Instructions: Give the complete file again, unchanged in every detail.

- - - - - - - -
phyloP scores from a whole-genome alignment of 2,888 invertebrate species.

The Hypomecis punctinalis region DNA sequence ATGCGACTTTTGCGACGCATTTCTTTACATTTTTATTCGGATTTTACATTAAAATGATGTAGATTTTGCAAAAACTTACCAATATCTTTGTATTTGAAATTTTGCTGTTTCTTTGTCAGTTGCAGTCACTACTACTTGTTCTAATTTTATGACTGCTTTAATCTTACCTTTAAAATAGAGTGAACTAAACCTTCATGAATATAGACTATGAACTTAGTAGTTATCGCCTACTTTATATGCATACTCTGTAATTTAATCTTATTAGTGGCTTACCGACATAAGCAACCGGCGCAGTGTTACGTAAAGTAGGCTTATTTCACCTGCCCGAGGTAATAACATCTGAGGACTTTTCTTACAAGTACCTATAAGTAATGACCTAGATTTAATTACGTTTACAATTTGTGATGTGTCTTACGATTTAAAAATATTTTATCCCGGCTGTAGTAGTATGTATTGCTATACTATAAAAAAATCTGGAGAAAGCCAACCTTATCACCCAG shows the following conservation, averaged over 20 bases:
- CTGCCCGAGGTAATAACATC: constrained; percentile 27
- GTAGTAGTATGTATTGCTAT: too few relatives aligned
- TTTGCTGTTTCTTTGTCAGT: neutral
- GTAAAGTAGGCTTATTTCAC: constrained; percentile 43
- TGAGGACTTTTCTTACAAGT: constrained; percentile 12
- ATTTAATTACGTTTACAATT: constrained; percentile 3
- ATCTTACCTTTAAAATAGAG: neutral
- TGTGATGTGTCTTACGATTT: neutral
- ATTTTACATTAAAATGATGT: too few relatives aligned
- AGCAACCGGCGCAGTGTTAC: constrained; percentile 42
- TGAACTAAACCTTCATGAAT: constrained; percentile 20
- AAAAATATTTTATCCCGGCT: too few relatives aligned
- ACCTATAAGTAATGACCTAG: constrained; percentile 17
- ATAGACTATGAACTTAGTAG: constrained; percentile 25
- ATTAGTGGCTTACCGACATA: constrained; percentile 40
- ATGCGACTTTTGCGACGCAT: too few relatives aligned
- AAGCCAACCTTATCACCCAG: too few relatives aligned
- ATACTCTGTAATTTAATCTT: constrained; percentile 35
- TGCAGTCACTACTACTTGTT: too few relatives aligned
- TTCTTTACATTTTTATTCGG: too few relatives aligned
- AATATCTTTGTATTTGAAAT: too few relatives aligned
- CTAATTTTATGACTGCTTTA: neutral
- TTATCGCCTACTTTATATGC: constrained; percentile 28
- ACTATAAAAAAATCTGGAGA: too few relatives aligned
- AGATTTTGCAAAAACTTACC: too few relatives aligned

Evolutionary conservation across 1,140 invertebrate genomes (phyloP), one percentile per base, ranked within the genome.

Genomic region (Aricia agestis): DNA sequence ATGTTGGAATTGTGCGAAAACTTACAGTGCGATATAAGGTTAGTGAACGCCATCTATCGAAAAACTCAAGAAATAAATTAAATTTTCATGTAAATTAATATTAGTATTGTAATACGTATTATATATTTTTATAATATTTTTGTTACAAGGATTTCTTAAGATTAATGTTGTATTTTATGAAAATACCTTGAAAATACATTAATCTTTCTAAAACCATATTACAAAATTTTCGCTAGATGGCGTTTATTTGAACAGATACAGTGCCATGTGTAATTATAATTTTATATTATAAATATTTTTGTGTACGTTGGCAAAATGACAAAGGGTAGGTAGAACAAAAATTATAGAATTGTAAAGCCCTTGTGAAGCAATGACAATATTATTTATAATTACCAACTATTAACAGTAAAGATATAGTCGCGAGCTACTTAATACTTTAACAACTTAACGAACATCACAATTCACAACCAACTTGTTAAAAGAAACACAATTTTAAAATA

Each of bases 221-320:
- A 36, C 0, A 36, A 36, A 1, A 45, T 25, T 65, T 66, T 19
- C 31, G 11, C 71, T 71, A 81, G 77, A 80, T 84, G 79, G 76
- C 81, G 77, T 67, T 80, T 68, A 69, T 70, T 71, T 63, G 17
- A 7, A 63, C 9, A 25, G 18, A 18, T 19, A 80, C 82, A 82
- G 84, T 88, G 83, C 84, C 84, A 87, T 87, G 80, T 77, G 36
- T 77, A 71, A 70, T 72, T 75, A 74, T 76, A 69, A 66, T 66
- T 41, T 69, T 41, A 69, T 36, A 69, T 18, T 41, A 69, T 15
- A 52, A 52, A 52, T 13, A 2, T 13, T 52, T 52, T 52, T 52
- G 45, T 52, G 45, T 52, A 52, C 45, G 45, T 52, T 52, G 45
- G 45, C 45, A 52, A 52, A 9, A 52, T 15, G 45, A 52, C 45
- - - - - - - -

phyloP scores from a whole-genome alignment of 2,888 invertebrate species.

The Hypomecis punctinalis region DNA sequence ATGCGACTTTTGCGACGCATTTCTTTACATTTTTATTCGGATTTTACATTAAAATGATGTAGATTTTGCAAAAACTTACCAATATCTTTGTATTTGAAATTTTGCTGTTTCTTTGTCAGTTGCAGTCACTACTACTTGTTCTAATTTTATGACTGCTTTAATCTTACCTTTAAAATAGAGTGAACTAAACCTTCATGAATATAGACTATGAACTTAGTAGTTATCGCCTACTTTATATGCATACTCTGTAATTTAATCTTATTAGTGGCTTACCGACATAAGCAACCGGCGCAGTGTTACGTAAAGTAGGCTTATTTCACCTGCCCGAGGTAATAACATCTGAGGACTTTTCTTACAAGTACCTATAAGTAATGACCTAGATTTAATTACGTTTACAATTTGTGATGTGTCTTACGATTTAAAAATATTTTATCCCGGCTGTAGTAGTATGTATTGCTATACTATAAAAAAATCTGGAGAAAGCCAACCTTATCACCCAG shows the following conservation, averaged over 20 bases:
- CTGCCCGAGGTAATAACATC: constrained; percentile 27
- GTAGTAGTATGTATTGCTAT: too few relatives aligned
- TTTGCTGTTTCTTTGTCAGT: neutral
- GTAAAGTAGGCTTATTTCAC: constrained; percentile 43
- TGAGGACTTTTCTTACAAGT: constrained; percentile 12
- ATTTAATTACGTTTACAATT: constrained; percentile 3
- ATCTTACCTTTAAAATAGAG: neutral
- TGTGATGTGTCTTACGATTT: neutral
- ATTTTACATTAAAATGATGT: too few relatives aligned
- AGCAACCGGCGCAGTGTTAC: constrained; percentile 42
- TGAACTAAACCTTCATGAAT: constrained; percentile 20
- AAAAATATTTTATCCCGGCT: too few relatives aligned
- ACCTATAAGTAATGACCTAG: constrained; percentile 17
- ATAGACTATGAACTTAGTAG: constrained; percentile 25
- ATTAGTGGCTTACCGACATA: constrained; percentile 40
- ATGCGACTTTTGCGACGCAT: too few relatives aligned
- AAGCCAACCTTATCACCCAG: too few relatives aligned
- ATACTCTGTAATTTAATCTT: constrained; percentile 35
- TGCAGTCACTACTACTTGTT: too few relatives aligned
- TTCTTTACATTTTTATTCGG: too few relatives aligned
- AATATCTTTGTATTTGAAAT: too few relatives aligned
- CTAATTTTATGACTGCTTTA: neutral
- TTATCGCCTACTTTATATGC: constrained; percentile 28
- ACTATAAAAAAATCTGGAGA: too few relatives aligned
- AGATTTTGCAAAAACTTACC: too few relatives aligned

Evolutionary conservation across 1,140 invertebrate genomes (phyloP), one percentile per base, ranked within the genome.

Genomic region (Aricia agestis): DNA sequence ATGTTGGAATTGTGCGAAAACTTACAGTGCGATATAAGGTTAGTGAACGCCATCTATCGAAAAACTCAAGAAATAAATTAAATTTTCATGTAAATTAATATTAGTATTGTAATACGTATTATATATTTTTATAATATTTTTGTTACAAGGATTTCTTAAGATTAATGTTGTATTTTATGAAAATACCTTGAAAATACATTAATCTTTCTAAAACCATATTACAAAATTTTCGCTAGATGGCGTTTATTTGAACAGATACAGTGCCATGTGTAATTATAATTTTATATTATAAATATTTTTGTGTACGTTGGCAAAATGACAAAGGGTAGGTAGAACAAAAATTATAGAATTGTAAAGCCCTTGTGAAGCAATGACAATATTATTTATAATTACCAACTATTAACAGTAAAGATATAGTCGCGAGCTACTTAATACTTTAACAACTTAACGAACATCACAATTCACAACCAACTTGTTAAAAGAAACACAATTTTAAAATA

Each of bases 221-320:
- A 36, C 0, A 36, A 36, A 1, A 45, T 25, T 65, T 66, T 19
- C 31, G 11, C 71, T 71, A 81, G 77, A 80, T 84, G 79, G 76
- C 81, G 77, T 67, T 80, T 68, A 69, T 70, T 71, T 63, G 17
- A 7, A 63, C 9, A 25, G 18, A 18, T 19, A 80, C 82, A 82
- G 84, T 88, G 83, C 84, C 84, A 87, T 87, G 80, T 77, G 36
- T 77, A 71, A 70, T 72, T 75, A 74, T 76, A 69, A 66, T 66
- T 41, T 69, T 41, A 69, T 36, A 69, T 18, T 41, A 69, T 15
- A 52, A 52, A 52, T 13, A 2, T 13, T 52, T 52, T 52, T 52
- G 45, T 52, G 45, T 52, A 52, C 45, G 45, T 52, T 52, G 45
- G 45, C 45, A 52, A 52, A 9, A 52, T 15, G 45, A 52, C 45